Kathleen Andersen has been a glassblower at Hudson Beach Glass in Beacon for 15 years.

How did you get into glassblowing?
I first saw it at a studio in Vermont with my grandmother when I was 10 years old. They were making glass “ice cubes.” I just stared, amazed that they could do that with glass. We went back a few times. As I got older, I did a lot of drawing and painting. I’ve been into art for most of my life and, when I decided to pursue it, I wanted a school that would let me try everything. I had never done welding or metalsmithing, and certainly not glassblowing. I looked at 26 schools and the best fit for me was Alfred University [in upstate New York]. When I was a junior, friends who were studying glassblowing convinced me to just try, and I was hooked. I graduated in 2008 and three months later got a job at Hudson Beach Glass.

Is it mostly art, or mostly science?
It’s a nice balance of both. If you enjoy the science, you can pursue that. If it’s not of interest, you don’t have to pay much attention to it. If you work at a studio where someone else can take care of the science, you can just do the glassmaking, although you still need some understanding. If something is breaking all the time, it’s probably about the science. Glass is all about formulas. The glass and colors I work with have to be compatible; they all have to shrink at the same rate. Furnace temperature is important. Even when I’m done making something, it’s still over 1,000 degrees and has to go into a specialized oven to cool at a specific rate. What draws me in are the colors and how they react. I might have a pink and a blue. When they mix, they make green, which is crazy.

Do you know anything about the origins of the craft?
It’s been around since the ancient Egyptians. They also worked with metals such as copper, silver and gold, which have a similar melting temperature to glass. But glassblowing dates to the Phoenician Empire [1550 to 300 BCE]. They were the first to make furnaces hot enough to smelt iron. That enabled them to make iron pipes, including tubes used for glassblowing.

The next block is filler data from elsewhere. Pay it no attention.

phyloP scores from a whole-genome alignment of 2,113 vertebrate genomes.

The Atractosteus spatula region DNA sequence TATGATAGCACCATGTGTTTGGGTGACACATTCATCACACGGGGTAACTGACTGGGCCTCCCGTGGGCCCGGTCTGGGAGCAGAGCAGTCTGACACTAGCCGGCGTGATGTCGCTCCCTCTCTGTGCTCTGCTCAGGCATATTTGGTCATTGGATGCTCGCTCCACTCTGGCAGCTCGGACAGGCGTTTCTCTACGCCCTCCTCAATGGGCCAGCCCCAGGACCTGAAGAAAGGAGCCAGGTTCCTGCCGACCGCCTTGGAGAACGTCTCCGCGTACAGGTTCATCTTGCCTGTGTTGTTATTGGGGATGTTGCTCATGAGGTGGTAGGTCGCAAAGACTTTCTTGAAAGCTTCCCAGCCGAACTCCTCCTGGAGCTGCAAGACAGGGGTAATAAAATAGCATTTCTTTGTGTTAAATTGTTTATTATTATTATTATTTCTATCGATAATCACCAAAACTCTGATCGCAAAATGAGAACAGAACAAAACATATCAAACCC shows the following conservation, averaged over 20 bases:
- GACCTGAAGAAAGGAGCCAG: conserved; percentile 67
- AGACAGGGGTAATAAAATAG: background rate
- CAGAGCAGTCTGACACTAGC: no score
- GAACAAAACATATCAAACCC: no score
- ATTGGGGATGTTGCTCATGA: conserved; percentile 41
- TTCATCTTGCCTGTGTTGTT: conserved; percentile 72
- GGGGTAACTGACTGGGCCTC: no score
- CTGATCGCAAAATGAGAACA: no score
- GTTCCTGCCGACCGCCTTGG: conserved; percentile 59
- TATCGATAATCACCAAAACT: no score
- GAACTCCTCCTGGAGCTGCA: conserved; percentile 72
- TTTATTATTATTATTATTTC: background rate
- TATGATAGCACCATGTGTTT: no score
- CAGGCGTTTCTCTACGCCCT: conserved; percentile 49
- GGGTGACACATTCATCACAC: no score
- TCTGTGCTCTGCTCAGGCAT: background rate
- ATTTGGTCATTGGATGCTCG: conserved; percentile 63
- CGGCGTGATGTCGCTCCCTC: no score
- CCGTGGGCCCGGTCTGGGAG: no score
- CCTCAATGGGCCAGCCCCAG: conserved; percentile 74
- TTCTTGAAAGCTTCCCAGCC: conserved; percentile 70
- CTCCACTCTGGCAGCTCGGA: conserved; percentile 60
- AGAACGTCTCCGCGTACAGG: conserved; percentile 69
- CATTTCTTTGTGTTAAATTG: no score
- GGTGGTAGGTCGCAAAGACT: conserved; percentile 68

Where does the sand you use to make the glass come from?
It’s from deposits in Washington state that are pre-melted for our studio. There are also deposits in Wisconsin and Virginia. You want a clean silica deposit; the whiter the sand, the fewer impurities. If I were to use Hudson River sand, which has more iron and other elements, the glass would probably end up a green-brown color. Our manufacturer’s glass is clear and compatible with the colors I use. The colors are also glass and come in bars, shaped like hard-cookie dough. I buy them from three companies based in Germany.

How often have you been burned?
Rarely. You might develop a tiny blister you don’t notice until five days later. I’ve had maybe five memorable burns, and three of those were in my first two years. If you get burned while glassblowing, you’ll never get burned the same way again. It’s sense memory. If you’re reaching for something hot, your hand recognizes the heat even before your brain does. I’m more likely to get thin cuts, like paper cuts, from glass shards.

Behind The Story

Type: News

News: Based on facts, either observed and verified directly by the reporter, or reported and verified from knowledgeable sources.

Turton, who has been a reporter for The Current since its founding in 2010, moved to Philipstown from his native Ontario in 1998. Location: Cold Spring. Languages: English. Area of expertise: Cold Spring government, features

One reply on “5 Questions: Kathleen Andersen”

  1. This woman is very special. She is exceptionally kind and totally brilliant. Don’t let her humble nature mask any of that! She has made glassblowing experts of me and my children for years and years. [via Instagram]

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